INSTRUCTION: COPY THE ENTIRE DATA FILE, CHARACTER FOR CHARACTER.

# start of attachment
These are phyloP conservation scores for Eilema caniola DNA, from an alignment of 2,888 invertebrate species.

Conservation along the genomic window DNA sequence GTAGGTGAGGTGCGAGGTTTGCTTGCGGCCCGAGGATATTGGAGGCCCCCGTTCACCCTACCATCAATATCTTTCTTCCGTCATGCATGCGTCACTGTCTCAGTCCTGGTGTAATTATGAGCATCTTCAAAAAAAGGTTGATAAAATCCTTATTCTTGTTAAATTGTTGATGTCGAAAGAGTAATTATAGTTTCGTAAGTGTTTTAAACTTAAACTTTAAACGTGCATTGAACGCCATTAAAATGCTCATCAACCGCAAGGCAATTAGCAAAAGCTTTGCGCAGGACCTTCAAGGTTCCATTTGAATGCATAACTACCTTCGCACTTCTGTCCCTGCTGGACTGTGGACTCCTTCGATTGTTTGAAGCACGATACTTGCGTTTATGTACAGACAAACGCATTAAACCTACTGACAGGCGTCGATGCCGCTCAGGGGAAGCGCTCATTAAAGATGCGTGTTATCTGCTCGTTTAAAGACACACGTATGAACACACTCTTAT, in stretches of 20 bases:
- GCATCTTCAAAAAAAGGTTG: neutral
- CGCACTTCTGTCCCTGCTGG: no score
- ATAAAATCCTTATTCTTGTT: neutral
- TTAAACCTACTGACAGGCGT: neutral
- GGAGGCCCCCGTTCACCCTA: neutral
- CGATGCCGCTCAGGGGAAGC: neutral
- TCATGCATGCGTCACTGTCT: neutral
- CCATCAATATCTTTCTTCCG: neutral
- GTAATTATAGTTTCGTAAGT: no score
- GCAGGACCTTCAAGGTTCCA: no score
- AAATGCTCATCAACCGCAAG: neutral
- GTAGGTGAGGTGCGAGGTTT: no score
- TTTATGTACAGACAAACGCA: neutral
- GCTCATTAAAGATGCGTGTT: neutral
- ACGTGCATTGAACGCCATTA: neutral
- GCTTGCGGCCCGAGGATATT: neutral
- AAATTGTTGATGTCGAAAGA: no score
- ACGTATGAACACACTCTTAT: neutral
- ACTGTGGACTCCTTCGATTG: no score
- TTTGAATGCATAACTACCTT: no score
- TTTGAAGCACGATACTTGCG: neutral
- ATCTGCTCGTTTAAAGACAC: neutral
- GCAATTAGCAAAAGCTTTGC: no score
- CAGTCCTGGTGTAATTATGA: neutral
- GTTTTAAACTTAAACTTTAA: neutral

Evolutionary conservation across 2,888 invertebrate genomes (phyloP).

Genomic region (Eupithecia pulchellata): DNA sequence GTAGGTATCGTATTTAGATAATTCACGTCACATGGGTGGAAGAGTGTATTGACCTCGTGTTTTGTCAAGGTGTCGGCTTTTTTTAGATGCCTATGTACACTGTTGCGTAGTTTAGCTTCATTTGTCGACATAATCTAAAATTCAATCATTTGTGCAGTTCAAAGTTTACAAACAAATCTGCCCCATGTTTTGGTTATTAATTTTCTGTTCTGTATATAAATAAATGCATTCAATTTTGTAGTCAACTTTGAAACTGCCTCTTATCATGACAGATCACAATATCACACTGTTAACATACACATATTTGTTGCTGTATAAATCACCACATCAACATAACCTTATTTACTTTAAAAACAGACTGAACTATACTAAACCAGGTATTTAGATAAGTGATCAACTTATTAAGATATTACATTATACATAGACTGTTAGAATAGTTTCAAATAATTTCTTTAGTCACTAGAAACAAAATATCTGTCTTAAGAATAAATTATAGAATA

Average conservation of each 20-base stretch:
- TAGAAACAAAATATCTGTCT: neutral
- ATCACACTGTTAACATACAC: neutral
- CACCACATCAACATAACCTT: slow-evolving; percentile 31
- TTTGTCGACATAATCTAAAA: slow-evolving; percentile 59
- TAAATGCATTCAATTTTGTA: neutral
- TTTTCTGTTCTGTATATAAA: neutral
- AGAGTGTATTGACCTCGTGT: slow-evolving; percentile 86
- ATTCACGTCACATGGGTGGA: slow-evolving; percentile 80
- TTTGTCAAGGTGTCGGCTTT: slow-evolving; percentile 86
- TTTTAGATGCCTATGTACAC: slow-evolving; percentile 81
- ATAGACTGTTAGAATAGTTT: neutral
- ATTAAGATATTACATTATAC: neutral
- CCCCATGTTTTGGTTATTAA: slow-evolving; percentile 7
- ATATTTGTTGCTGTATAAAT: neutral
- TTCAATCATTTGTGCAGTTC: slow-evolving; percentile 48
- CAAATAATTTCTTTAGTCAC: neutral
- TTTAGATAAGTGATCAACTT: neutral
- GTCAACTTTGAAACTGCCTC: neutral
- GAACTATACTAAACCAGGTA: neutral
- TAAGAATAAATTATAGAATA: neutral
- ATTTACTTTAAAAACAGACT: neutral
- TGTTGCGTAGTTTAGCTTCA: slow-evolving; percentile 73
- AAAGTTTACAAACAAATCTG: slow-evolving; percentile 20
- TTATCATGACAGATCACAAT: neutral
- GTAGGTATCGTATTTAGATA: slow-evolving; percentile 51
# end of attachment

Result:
These are phyloP conservation scores for Eilema caniola DNA, from an alignment of 2,888 invertebrate species.

Conservation along the genomic window DNA sequence GTAGGTGAGGTGCGAGGTTTGCTTGCGGCCCGAGGATATTGGAGGCCCCCGTTCACCCTACCATCAATATCTTTCTTCCGTCATGCATGCGTCACTGTCTCAGTCCTGGTGTAATTATGAGCATCTTCAAAAAAAGGTTGATAAAATCCTTATTCTTGTTAAATTGTTGATGTCGAAAGAGTAATTATAGTTTCGTAAGTGTTTTAAACTTAAACTTTAAACGTGCATTGAACGCCATTAAAATGCTCATCAACCGCAAGGCAATTAGCAAAAGCTTTGCGCAGGACCTTCAAGGTTCCATTTGAATGCATAACTACCTTCGCACTTCTGTCCCTGCTGGACTGTGGACTCCTTCGATTGTTTGAAGCACGATACTTGCGTTTATGTACAGACAAACGCATTAAACCTACTGACAGGCGTCGATGCCGCTCAGGGGAAGCGCTCATTAAAGATGCGTGTTATCTGCTCGTTTAAAGACACACGTATGAACACACTCTTAT, in stretches of 20 bases:
- GCATCTTCAAAAAAAGGTTG: neutral
- CGCACTTCTGTCCCTGCTGG: no score
- ATAAAATCCTTATTCTTGTT: neutral
- TTAAACCTACTGACAGGCGT: neutral
- GGAGGCCCCCGTTCACCCTA: neutral
- CGATGCCGCTCAGGGGAAGC: neutral
- TCATGCATGCGTCACTGTCT: neutral
- CCATCAATATCTTTCTTCCG: neutral
- GTAATTATAGTTTCGTAAGT: no score
- GCAGGACCTTCAAGGTTCCA: no score
- AAATGCTCATCAACCGCAAG: neutral
- GTAGGTGAGGTGCGAGGTTT: no score
- TTTATGTACAGACAAACGCA: neutral
- GCTCATTAAAGATGCGTGTT: neutral
- ACGTGCATTGAACGCCATTA: neutral
- GCTTGCGGCCCGAGGATATT: neutral
- AAATTGTTGATGTCGAAAGA: no score
- ACGTATGAACACACTCTTAT: neutral
- ACTGTGGACTCCTTCGATTG: no score
- TTTGAATGCATAACTACCTT: no score
- TTTGAAGCACGATACTTGCG: neutral
- ATCTGCTCGTTTAAAGACAC: neutral
- GCAATTAGCAAAAGCTTTGC: no score
- CAGTCCTGGTGTAATTATGA: neutral
- GTTTTAAACTTAAACTTTAA: neutral

Evolutionary conservation across 2,888 invertebrate genomes (phyloP).

Genomic region (Eupithecia pulchellata): DNA sequence GTAGGTATCGTATTTAGATAATTCACGTCACATGGGTGGAAGAGTGTATTGACCTCGTGTTTTGTCAAGGTGTCGGCTTTTTTTAGATGCCTATGTACACTGTTGCGTAGTTTAGCTTCATTTGTCGACATAATCTAAAATTCAATCATTTGTGCAGTTCAAAGTTTACAAACAAATCTGCCCCATGTTTTGGTTATTAATTTTCTGTTCTGTATATAAATAAATGCATTCAATTTTGTAGTCAACTTTGAAACTGCCTCTTATCATGACAGATCACAATATCACACTGTTAACATACACATATTTGTTGCTGTATAAATCACCACATCAACATAACCTTATTTACTTTAAAAACAGACTGAACTATACTAAACCAGGTATTTAGATAAGTGATCAACTTATTAAGATATTACATTATACATAGACTGTTAGAATAGTTTCAAATAATTTCTTTAGTCACTAGAAACAAAATATCTGTCTTAAGAATAAATTATAGAATA

Average conservation of each 20-base stretch:
- TAGAAACAAAATATCTGTCT: neutral
- ATCACACTGTTAACATACAC: neutral
- CACCACATCAACATAACCTT: slow-evolving; percentile 31
- TTTGTCGACATAATCTAAAA: slow-evolving; percentile 59
- TAAATGCATTCAATTTTGTA: neutral
- TTTTCTGTTCTGTATATAAA: neutral
- AGAGTGTATTGACCTCGTGT: slow-evolving; percentile 86
- ATTCACGTCACATGGGTGGA: slow-evolving; percentile 80
- TTTGTCAAGGTGTCGGCTTT: slow-evolving; percentile 86
- TTTTAGATGCCTATGTACAC: slow-evolving; percentile 81
- ATAGACTGTTAGAATAGTTT: neutral
- ATTAAGATATTACATTATAC: neutral
- CCCCATGTTTTGGTTATTAA: slow-evolving; percentile 7
- ATATTTGTTGCTGTATAAAT: neutral
- TTCAATCATTTGTGCAGTTC: slow-evolving; percentile 48
- CAAATAATTTCTTTAGTCAC: neutral
- TTTAGATAAGTGATCAACTT: neutral
- GTCAACTTTGAAACTGCCTC: neutral
- GAACTATACTAAACCAGGTA: neutral
- TAAGAATAAATTATAGAATA: neutral
- ATTTACTTTAAAAACAGACT: neutral
- TGTTGCGTAGTTTAGCTTCA: slow-evolving; percentile 73
- AAAGTTTACAAACAAATCTG: slow-evolving; percentile 20
- TTATCATGACAGATCACAAT: neutral
- GTAGGTATCGTATTTAGATA: slow-evolving; percentile 51